public final long getIdPeriodicity() {
		return idPeriodicity;
	}

	public final Date getDtCalculation() {
		return dtCalculation;
	}

	public final Collection<Price> getPrices() {
		return Collections.unmodifiableCollection(prices);
	}

}

2 – Static Inner Builder Class: Here is where the magic happens! We are going to build the Calculation object and with the Builder we can have access to modify the fields.

In the constructor:

  • public Builder(long idCalculation, long idPeriodicity): we are initiating the Builder class with the required fields, that is why they are being passed in the constructor.
  • In the method Builder withDate(Date dtCalculation): we are putting information in dtCalculation. Most importantly we are returning “this”, the Builder. It makes  invoking another method directly possible.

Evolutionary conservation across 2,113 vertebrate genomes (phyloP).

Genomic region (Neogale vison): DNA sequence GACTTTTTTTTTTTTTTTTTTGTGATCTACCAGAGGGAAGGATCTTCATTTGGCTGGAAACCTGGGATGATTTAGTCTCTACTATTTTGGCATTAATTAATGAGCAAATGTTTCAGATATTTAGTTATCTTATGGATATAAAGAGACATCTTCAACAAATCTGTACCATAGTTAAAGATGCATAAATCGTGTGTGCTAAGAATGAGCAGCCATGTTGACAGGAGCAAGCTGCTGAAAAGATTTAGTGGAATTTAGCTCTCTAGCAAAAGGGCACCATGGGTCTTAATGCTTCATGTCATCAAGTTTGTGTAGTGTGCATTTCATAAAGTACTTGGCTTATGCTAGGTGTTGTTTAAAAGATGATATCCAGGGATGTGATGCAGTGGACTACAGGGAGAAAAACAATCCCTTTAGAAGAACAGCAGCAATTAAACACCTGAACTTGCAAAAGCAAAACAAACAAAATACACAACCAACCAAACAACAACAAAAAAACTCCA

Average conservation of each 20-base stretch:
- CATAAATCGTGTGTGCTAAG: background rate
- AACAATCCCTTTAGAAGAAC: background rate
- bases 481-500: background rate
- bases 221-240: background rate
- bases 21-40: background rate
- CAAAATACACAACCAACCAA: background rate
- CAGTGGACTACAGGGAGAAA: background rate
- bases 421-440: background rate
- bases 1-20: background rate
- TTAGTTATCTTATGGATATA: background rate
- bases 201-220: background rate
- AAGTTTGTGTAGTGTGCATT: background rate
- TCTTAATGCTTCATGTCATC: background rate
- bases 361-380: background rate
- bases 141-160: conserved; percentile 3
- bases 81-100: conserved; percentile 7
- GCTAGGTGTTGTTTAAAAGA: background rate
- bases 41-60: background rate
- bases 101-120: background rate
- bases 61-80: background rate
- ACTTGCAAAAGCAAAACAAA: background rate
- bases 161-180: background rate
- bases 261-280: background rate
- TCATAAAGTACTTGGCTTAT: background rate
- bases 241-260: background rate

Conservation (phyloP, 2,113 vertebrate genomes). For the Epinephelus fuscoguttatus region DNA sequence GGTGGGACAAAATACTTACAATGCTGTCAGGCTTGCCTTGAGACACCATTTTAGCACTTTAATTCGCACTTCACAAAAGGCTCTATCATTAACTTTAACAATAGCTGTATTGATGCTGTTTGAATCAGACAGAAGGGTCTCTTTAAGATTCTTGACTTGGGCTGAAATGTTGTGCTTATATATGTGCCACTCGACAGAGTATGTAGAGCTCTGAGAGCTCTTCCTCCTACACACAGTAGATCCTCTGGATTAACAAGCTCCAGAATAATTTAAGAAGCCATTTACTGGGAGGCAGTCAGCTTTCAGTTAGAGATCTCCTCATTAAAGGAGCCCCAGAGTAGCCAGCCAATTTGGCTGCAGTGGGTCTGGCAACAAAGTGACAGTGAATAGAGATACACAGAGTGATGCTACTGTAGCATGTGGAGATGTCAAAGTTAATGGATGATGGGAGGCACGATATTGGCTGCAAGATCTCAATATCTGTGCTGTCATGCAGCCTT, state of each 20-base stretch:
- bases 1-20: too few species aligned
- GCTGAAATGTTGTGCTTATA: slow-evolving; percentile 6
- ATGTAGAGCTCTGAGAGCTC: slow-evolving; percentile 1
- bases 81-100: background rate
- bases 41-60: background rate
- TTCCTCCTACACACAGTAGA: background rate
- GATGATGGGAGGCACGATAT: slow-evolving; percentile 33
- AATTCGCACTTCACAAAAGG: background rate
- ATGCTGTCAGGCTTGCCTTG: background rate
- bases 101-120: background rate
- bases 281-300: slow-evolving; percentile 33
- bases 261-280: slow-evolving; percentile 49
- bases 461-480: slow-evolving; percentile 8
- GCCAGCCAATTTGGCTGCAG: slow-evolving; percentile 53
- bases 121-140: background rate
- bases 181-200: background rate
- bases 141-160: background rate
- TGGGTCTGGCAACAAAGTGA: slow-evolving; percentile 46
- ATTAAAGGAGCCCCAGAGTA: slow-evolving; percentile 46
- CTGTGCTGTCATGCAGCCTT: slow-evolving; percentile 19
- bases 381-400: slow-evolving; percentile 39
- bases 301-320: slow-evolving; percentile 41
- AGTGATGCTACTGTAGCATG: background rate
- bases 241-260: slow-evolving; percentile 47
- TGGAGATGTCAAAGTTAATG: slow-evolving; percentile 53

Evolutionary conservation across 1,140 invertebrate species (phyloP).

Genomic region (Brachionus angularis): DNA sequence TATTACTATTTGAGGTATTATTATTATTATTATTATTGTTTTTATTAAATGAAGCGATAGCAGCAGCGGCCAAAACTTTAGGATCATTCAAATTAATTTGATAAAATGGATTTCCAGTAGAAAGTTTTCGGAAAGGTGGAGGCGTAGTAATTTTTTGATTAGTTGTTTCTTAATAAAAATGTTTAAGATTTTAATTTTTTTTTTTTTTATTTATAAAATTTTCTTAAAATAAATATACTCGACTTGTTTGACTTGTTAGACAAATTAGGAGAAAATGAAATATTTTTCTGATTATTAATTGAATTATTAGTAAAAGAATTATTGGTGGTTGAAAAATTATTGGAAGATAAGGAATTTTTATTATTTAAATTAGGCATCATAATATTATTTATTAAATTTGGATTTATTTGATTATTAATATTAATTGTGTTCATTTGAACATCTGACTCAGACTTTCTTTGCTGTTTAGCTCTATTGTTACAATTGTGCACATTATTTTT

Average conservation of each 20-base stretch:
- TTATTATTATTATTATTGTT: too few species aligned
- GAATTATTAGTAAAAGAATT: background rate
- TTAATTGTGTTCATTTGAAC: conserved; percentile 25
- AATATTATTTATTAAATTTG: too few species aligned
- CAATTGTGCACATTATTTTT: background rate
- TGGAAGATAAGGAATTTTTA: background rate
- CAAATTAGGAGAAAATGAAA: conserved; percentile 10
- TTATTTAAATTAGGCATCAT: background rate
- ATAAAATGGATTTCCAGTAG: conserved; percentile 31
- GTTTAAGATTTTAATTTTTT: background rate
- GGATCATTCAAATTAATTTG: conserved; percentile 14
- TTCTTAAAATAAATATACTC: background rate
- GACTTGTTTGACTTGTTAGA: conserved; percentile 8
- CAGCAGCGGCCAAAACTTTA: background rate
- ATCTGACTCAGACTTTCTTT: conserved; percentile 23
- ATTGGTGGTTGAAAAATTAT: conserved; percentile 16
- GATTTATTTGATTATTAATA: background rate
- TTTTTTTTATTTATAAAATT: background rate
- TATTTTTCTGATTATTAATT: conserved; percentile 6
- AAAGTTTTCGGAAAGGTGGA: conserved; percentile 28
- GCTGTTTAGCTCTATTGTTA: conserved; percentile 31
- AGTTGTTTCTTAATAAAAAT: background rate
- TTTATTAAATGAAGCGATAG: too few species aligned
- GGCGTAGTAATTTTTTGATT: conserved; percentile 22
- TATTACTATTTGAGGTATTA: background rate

• The method public Builder withPrice(long idCurrency, BigDecimal priceValue) builds the Price object. See that this method delegates the responsibility for the Builder of the Price class.
public static class Builder {

		private Calculation calculation = new Calculation();

		public Builder(long idCalculation, long idPeriodicity) {
			calculation.setIdCalculation(idCalculation);
			calculation.setIdPeriodicity(idPeriodicity);
		}

		public Builder withDate(Date dtCalculation) {
			calculation.setDtCalculation(dtCalculation);

			return this;
		}

		public Builder withPrice(long idCurrency, BigDecimal priceValue) {
			Price price = new Price.Builder(new Random().nextLong()).withPrice(idCurrency, priceValue).build();